So was Jim
Wiemer's wrist shot from a tough angle at 4:14 of the third period, which
proved to be the game-winner. Wiemer had spent most of his season with the Cape
Breton (Nova Scotia) Oilers in Edmonton's minor league system. In March, Sather
traded Wiemer to L.A. and then told the Los Angeles Times he had no qualms
about the deal because Wiemer was old and slow. Nothing wrong with his wrist
shot though, eh, Slats?
Finally there was
the curious case of Chris Kontos, who was a first-round draft pick of the New
York Rangers in 1982. A left wing who earned a rep for having an "attitude
problem," he spent time in the minors in each of the six previous seasons
and admits, "I made some mistakes. I'd rather not discuss them now." He
ended up playing in Switzerland this season.
In six games with
the Kings last year, Kontos had a dozen points, yet Kings general manager Rogie
Vachon wouldn't promise him employment for the new season. This March, when the
season ended for his Swiss team, Kontos offered his services, and Vachon
decided to sign him. Easier said than done. The Kings faxed a copy of the
contract to the only place they could find with a fax machine in Kontos's
hometown of Midland, Ont.—Beaver Lumber. Kontos signed it, and the lumberyard
faxed a copy to the league office minutes before the free-agent signing
It was worth the
trouble. When Bernie Nicholls's slap shot ricocheted off Kontos's arm and into
the net, giving the Kings a 2-1 lead on Saturday, it was Kontos's eighth goal
of the playoffs, tops in the league. Not too shabby for a guy who spent most of
the regular season playing in Europe.
thrilled to the comeback. Before Game 5, Ftorek read a letter from that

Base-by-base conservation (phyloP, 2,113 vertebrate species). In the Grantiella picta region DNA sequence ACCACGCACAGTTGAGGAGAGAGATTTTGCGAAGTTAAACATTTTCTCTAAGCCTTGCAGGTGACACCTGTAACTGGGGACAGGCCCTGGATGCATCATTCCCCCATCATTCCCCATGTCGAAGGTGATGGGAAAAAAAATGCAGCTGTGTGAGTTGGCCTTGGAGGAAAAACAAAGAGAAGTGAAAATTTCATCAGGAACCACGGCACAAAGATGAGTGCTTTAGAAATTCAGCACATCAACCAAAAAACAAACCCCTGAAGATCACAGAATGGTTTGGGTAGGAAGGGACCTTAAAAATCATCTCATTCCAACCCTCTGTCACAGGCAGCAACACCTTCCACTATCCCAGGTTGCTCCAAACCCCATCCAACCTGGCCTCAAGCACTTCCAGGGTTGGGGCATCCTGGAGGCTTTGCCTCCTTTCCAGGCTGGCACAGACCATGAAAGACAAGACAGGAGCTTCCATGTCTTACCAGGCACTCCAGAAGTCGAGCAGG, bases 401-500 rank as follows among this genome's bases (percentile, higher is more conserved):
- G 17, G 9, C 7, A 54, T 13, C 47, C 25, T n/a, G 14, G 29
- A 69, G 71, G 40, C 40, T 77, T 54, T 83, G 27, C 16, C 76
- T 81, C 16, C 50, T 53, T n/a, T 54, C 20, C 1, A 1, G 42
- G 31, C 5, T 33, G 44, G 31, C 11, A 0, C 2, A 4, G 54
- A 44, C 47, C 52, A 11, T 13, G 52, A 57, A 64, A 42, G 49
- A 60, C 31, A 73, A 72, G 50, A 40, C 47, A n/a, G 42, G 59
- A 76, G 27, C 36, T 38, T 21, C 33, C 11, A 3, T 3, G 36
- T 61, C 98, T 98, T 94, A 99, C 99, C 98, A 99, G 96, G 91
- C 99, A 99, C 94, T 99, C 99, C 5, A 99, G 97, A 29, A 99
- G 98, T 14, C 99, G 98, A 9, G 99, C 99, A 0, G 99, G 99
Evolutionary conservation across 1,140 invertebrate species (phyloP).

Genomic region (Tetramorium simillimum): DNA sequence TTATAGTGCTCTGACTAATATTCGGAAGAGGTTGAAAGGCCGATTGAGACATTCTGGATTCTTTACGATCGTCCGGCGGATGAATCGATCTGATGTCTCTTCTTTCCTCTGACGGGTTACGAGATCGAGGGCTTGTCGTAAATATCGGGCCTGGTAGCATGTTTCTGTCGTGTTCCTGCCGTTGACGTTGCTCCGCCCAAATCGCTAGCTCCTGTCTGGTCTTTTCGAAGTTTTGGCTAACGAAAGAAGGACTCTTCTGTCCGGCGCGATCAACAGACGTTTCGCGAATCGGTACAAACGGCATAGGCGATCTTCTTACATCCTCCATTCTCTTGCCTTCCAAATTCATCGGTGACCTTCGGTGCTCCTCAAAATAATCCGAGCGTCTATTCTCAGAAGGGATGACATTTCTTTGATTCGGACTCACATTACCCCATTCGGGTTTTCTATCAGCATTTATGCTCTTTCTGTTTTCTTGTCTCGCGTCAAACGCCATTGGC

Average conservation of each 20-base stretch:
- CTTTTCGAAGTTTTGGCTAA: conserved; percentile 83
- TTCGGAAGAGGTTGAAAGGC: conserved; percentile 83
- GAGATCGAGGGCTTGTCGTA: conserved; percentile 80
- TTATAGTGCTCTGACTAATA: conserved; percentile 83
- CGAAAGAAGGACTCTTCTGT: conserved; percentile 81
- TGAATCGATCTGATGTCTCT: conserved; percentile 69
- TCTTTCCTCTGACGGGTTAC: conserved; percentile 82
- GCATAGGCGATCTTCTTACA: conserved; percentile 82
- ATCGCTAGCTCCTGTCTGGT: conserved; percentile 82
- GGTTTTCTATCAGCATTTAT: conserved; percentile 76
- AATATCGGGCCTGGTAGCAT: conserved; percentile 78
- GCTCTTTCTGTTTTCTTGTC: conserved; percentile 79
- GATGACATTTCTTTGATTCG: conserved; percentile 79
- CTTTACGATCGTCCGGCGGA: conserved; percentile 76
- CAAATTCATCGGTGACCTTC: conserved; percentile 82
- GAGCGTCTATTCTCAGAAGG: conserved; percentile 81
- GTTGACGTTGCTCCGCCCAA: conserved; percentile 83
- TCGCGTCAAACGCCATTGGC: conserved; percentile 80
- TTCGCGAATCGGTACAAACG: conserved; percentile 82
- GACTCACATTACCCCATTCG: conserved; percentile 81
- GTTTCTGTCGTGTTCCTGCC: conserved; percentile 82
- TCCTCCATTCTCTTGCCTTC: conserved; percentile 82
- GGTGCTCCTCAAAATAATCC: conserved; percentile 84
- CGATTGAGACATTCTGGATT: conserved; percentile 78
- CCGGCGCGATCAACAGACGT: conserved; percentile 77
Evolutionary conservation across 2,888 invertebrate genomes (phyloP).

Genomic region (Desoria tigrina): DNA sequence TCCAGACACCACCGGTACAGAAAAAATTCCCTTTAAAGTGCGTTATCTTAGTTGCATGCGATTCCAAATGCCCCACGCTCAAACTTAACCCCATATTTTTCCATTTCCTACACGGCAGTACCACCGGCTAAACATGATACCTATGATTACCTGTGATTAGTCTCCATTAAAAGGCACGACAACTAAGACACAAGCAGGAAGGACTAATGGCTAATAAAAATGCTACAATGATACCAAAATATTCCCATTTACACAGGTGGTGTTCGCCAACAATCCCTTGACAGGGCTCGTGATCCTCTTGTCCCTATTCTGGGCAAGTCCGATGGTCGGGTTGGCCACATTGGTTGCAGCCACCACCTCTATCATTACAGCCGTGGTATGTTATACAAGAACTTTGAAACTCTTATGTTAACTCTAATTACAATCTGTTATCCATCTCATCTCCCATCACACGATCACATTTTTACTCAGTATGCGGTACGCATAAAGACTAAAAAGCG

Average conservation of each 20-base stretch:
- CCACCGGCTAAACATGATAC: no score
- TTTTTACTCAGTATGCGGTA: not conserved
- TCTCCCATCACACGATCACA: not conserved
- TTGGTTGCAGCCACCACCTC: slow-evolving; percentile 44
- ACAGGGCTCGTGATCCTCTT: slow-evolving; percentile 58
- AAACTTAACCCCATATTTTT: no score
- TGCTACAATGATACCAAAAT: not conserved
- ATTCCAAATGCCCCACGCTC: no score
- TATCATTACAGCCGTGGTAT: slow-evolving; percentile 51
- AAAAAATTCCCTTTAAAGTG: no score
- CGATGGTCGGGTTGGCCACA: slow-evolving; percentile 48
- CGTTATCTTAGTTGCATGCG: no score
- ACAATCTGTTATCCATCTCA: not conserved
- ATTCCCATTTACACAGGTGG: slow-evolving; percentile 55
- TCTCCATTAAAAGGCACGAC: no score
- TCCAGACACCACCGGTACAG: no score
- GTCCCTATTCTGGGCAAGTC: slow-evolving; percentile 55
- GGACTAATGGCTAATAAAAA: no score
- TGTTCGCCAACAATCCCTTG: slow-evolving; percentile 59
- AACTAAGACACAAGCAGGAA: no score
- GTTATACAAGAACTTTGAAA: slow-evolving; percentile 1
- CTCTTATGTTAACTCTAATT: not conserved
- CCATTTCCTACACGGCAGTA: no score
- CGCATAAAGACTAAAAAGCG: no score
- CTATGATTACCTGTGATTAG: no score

renowned rightwinger, Ronald Reagan, who exhorted the Kings to—what
else—"Win one for the Gipper!" They did, by a score of 4-2.
When the Kings
returned from Edmonton for Saturday's seventh game, their dressing room was
adorned with bouquets of balloons sent by Magic Johnson. Once the game began,
Kathleen Turner, Jack Nicholson, Sly Stallone and various other indigenous
luminaries offered vocal support.
Stallone's name was flashed on the Forum's message board, it received only a
fraction of the applause accorded an employee of L.A. radio station KLOS, a
gentleman known only as Robert "the Lucky Butt."
Hours before Game
5, with the Forum still empty, the Lucky Butt was escorted to center ice, where
he dropped his trousers and pressed his bare buns to the face-off circle.
The Kings won, so
KLOS flew Robert to Edmonton, where he repeated his strange rite. "Kind of
gives you goose bumps just thinking about it," said Kings captain Dave
The Lucky Butt
made a third appearance Saturday, but seemed to have exhausted its powers late
in the second period. With the game tied 3-3 and the Kings on the power play,
John Tonelli scored cleanly on a blistering slap shot from the point. Alas, the
puck hit a pipe that runs down the back of the goal and bounced out. Though
this was evident on TV replays, it happened too fast for the goal judge, and
the Kings were robbed of a goal.